I’m not advocating that all work outside the streambed be done first, mainly because we still need access points to bring in material to complete the stream itself and do not want to compromise the integrity of the liner.  (Stream leaks are difficult to find, so you don’t want to push your luck!)

Of even greater importance, what you’re doing to this point is working with or defining the underlying structure and the impact it will have on the stream and the construction process.  If you were to build the stream first and then try and create the outside structures, you’d be putting the cart before the horse – something I wouldn’t advise trying no matter the task.

When all this preliminary work is complete, it’s time to move on to the next phase of our stream project, including the placement of the headwaters, consideration of the way the stream transitions into a pond, lake or hidden container and, finally, a look at setting up the plumbing runs to make the system work.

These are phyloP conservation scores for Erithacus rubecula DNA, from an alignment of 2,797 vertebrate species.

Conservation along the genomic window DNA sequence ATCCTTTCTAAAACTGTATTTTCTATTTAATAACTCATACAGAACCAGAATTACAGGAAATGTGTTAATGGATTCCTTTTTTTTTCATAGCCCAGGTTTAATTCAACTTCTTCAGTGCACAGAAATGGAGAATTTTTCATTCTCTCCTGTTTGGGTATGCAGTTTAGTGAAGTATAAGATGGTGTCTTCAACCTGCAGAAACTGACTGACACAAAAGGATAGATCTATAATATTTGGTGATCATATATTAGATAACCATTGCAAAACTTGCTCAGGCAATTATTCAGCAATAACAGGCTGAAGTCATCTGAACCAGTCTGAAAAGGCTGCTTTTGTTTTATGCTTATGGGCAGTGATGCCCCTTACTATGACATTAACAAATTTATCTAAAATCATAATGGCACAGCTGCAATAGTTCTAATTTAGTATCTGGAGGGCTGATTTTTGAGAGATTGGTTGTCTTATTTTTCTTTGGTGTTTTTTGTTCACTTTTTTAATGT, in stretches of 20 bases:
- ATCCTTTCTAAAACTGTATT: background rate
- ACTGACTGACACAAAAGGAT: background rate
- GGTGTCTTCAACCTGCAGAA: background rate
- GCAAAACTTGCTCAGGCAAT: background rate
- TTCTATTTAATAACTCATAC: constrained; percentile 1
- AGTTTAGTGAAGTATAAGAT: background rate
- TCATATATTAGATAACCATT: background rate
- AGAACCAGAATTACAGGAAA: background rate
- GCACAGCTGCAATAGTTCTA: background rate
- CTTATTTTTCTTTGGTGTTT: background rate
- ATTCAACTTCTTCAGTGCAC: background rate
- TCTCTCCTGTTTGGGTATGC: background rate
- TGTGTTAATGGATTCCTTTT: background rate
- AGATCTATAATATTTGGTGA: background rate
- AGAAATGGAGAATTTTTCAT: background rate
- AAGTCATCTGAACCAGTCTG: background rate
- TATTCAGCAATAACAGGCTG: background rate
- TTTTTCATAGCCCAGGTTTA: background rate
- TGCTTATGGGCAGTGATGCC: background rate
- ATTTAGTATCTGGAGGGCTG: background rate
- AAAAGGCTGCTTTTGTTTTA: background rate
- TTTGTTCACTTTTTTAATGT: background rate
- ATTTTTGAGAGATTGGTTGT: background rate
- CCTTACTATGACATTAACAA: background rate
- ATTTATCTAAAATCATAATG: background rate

Rick Anderson is owner of Ston Wurks, a landscape-design firm in Columbia, S.C.  A designer and artist with 22 years of professional experience, Anderson’s work focuses on the use of natural materials, particularly stone, in naturalistic settings.  He is the founder of The Whispering Crane Institute, a landscape design “think tank” dedicated to exploring our physical, emotional and spiritual relationships with the land.  The institute stages Philosophy of Design Symposia each year.  Anderson is a past director of the Association of Professional Landscape Designers and has contributed numerous articles to a variety of trade and consumer magazines.

Overall Rating (0)

0 out of 5 stars

Leave your comments

Post comment as a guest

0 / 5000 Character restriction
Your text should be in between 10-5000 characters
Your comments are subject to administrator's moderation.

People in this conversation